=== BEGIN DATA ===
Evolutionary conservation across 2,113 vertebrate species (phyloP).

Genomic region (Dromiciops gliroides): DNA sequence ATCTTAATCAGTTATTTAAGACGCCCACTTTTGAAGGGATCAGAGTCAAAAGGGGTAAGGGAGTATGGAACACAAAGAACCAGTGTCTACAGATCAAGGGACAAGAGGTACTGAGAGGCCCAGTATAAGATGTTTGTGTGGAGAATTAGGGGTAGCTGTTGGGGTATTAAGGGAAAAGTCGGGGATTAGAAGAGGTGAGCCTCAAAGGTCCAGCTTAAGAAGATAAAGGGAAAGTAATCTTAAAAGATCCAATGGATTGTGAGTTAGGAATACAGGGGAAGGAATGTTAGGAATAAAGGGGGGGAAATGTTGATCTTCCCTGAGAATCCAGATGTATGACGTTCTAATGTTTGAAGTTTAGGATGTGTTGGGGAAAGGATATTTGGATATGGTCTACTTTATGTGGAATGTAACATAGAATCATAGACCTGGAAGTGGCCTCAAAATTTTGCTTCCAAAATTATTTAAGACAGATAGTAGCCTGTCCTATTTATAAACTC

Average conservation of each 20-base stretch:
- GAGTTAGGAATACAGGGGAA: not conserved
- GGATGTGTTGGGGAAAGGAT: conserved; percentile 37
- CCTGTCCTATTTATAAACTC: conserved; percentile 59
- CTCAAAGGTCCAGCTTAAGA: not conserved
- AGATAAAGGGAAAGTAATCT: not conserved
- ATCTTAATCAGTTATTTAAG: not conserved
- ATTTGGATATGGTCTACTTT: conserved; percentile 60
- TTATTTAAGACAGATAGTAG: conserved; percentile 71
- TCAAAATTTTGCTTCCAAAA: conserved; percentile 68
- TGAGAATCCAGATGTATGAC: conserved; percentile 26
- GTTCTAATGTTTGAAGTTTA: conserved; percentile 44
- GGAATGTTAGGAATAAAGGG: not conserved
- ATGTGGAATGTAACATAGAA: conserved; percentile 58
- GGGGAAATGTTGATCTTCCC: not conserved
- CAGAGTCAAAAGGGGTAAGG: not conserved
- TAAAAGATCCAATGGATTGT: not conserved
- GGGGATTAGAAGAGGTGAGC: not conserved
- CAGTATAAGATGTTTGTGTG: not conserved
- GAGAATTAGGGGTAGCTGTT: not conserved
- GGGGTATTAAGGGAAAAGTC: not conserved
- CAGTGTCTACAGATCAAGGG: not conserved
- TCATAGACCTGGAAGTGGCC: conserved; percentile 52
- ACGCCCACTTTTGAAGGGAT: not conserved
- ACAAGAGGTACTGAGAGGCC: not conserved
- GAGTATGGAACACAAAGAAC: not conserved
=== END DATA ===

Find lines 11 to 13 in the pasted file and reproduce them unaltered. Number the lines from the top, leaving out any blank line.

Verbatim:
- TTATTTAAGACAGATAGTAG: conserved; percentile 71
- TCAAAATTTTGCTTCCAAAA: conserved; percentile 68
- TGAGAATCCAGATGTATGAC: conserved; percentile 26